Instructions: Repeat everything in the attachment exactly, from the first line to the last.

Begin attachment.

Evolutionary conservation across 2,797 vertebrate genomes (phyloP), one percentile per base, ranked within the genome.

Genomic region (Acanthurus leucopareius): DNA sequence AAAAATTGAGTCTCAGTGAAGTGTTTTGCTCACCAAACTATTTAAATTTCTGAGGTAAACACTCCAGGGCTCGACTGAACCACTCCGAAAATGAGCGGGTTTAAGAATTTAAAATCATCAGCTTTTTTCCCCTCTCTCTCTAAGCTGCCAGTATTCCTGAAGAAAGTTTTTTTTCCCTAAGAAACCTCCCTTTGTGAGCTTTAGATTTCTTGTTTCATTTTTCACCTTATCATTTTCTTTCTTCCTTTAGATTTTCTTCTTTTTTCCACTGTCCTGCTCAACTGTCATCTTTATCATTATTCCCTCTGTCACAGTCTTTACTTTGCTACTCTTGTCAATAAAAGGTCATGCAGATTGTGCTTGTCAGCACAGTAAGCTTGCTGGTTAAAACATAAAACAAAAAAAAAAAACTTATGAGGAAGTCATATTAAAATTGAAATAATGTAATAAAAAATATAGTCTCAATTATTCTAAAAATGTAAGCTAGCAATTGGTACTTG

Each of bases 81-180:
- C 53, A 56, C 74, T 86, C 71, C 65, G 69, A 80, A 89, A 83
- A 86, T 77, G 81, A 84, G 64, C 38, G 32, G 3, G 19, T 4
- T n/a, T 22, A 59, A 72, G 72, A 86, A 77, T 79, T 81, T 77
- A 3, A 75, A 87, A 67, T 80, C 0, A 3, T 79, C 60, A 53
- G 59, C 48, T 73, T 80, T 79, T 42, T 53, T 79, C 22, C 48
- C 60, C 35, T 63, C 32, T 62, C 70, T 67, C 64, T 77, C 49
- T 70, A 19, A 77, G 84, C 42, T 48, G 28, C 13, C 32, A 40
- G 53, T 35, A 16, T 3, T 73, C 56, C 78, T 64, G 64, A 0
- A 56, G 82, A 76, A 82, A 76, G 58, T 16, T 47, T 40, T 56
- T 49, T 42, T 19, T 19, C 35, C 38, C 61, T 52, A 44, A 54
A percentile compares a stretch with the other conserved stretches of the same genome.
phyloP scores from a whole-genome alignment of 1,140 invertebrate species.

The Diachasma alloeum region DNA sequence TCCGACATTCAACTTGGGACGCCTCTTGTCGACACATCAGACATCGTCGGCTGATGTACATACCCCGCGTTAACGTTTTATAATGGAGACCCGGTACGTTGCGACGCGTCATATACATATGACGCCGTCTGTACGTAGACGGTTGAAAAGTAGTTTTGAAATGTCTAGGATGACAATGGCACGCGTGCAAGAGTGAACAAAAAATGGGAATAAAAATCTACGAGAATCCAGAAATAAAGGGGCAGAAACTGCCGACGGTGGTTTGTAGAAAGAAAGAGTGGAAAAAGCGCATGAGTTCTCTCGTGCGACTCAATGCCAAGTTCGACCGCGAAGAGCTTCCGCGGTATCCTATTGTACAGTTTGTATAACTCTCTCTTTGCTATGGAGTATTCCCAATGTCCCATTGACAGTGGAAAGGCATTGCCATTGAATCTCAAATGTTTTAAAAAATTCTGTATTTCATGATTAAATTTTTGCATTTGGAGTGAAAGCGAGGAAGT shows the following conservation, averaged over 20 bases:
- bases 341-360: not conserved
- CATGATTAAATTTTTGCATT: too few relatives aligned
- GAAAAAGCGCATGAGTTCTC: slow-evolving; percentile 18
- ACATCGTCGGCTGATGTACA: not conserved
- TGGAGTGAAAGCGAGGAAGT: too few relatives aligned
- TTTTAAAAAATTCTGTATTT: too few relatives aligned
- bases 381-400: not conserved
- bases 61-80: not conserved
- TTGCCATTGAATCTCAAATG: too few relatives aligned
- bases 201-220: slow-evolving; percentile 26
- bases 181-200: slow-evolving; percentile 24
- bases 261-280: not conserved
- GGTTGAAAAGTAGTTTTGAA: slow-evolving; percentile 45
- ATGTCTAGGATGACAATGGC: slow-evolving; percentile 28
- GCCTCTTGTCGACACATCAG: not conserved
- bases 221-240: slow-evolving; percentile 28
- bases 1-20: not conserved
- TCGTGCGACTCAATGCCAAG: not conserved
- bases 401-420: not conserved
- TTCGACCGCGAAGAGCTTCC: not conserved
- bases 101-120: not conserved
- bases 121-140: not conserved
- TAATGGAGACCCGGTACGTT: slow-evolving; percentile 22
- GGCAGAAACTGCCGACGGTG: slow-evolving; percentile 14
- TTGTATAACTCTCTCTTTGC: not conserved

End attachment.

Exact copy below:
Evolutionary conservation across 2,797 vertebrate genomes (phyloP), one percentile per base, ranked within the genome.

Genomic region (Acanthurus leucopareius): DNA sequence AAAAATTGAGTCTCAGTGAAGTGTTTTGCTCACCAAACTATTTAAATTTCTGAGGTAAACACTCCAGGGCTCGACTGAACCACTCCGAAAATGAGCGGGTTTAAGAATTTAAAATCATCAGCTTTTTTCCCCTCTCTCTCTAAGCTGCCAGTATTCCTGAAGAAAGTTTTTTTTCCCTAAGAAACCTCCCTTTGTGAGCTTTAGATTTCTTGTTTCATTTTTCACCTTATCATTTTCTTTCTTCCTTTAGATTTTCTTCTTTTTTCCACTGTCCTGCTCAACTGTCATCTTTATCATTATTCCCTCTGTCACAGTCTTTACTTTGCTACTCTTGTCAATAAAAGGTCATGCAGATTGTGCTTGTCAGCACAGTAAGCTTGCTGGTTAAAACATAAAACAAAAAAAAAAAACTTATGAGGAAGTCATATTAAAATTGAAATAATGTAATAAAAAATATAGTCTCAATTATTCTAAAAATGTAAGCTAGCAATTGGTACTTG

Each of bases 81-180:
- C 53, A 56, C 74, T 86, C 71, C 65, G 69, A 80, A 89, A 83
- A 86, T 77, G 81, A 84, G 64, C 38, G 32, G 3, G 19, T 4
- T n/a, T 22, A 59, A 72, G 72, A 86, A 77, T 79, T 81, T 77
- A 3, A 75, A 87, A 67, T 80, C 0, A 3, T 79, C 60, A 53
- G 59, C 48, T 73, T 80, T 79, T 42, T 53, T 79, C 22, C 48
- C 60, C 35, T 63, C 32, T 62, C 70, T 67, C 64, T 77, C 49
- T 70, A 19, A 77, G 84, C 42, T 48, G 28, C 13, C 32, A 40
- G 53, T 35, A 16, T 3, T 73, C 56, C 78, T 64, G 64, A 0
- A 56, G 82, A 76, A 82, A 76, G 58, T 16, T 47, T 40, T 56
- T 49, T 42, T 19, T 19, C 35, C 38, C 61, T 52, A 44, A 54
A percentile compares a stretch with the other conserved stretches of the same genome.
phyloP scores from a whole-genome alignment of 1,140 invertebrate species.

The Diachasma alloeum region DNA sequence TCCGACATTCAACTTGGGACGCCTCTTGTCGACACATCAGACATCGTCGGCTGATGTACATACCCCGCGTTAACGTTTTATAATGGAGACCCGGTACGTTGCGACGCGTCATATACATATGACGCCGTCTGTACGTAGACGGTTGAAAAGTAGTTTTGAAATGTCTAGGATGACAATGGCACGCGTGCAAGAGTGAACAAAAAATGGGAATAAAAATCTACGAGAATCCAGAAATAAAGGGGCAGAAACTGCCGACGGTGGTTTGTAGAAAGAAAGAGTGGAAAAAGCGCATGAGTTCTCTCGTGCGACTCAATGCCAAGTTCGACCGCGAAGAGCTTCCGCGGTATCCTATTGTACAGTTTGTATAACTCTCTCTTTGCTATGGAGTATTCCCAATGTCCCATTGACAGTGGAAAGGCATTGCCATTGAATCTCAAATGTTTTAAAAAATTCTGTATTTCATGATTAAATTTTTGCATTTGGAGTGAAAGCGAGGAAGT shows the following conservation, averaged over 20 bases:
- bases 341-360: not conserved
- CATGATTAAATTTTTGCATT: too few relatives aligned
- GAAAAAGCGCATGAGTTCTC: slow-evolving; percentile 18
- ACATCGTCGGCTGATGTACA: not conserved
- TGGAGTGAAAGCGAGGAAGT: too few relatives aligned
- TTTTAAAAAATTCTGTATTT: too few relatives aligned
- bases 381-400: not conserved
- bases 61-80: not conserved
- TTGCCATTGAATCTCAAATG: too few relatives aligned
- bases 201-220: slow-evolving; percentile 26
- bases 181-200: slow-evolving; percentile 24
- bases 261-280: not conserved
- GGTTGAAAAGTAGTTTTGAA: slow-evolving; percentile 45
- ATGTCTAGGATGACAATGGC: slow-evolving; percentile 28
- GCCTCTTGTCGACACATCAG: not conserved
- bases 221-240: slow-evolving; percentile 28
- bases 1-20: not conserved
- TCGTGCGACTCAATGCCAAG: not conserved
- bases 401-420: not conserved
- TTCGACCGCGAAGAGCTTCC: not conserved
- bases 101-120: not conserved
- bases 121-140: not conserved
- TAATGGAGACCCGGTACGTT: slow-evolving; percentile 22
- GGCAGAAACTGCCGACGGTG: slow-evolving; percentile 14
- TTGTATAACTCTCTCTTTGC: not conserved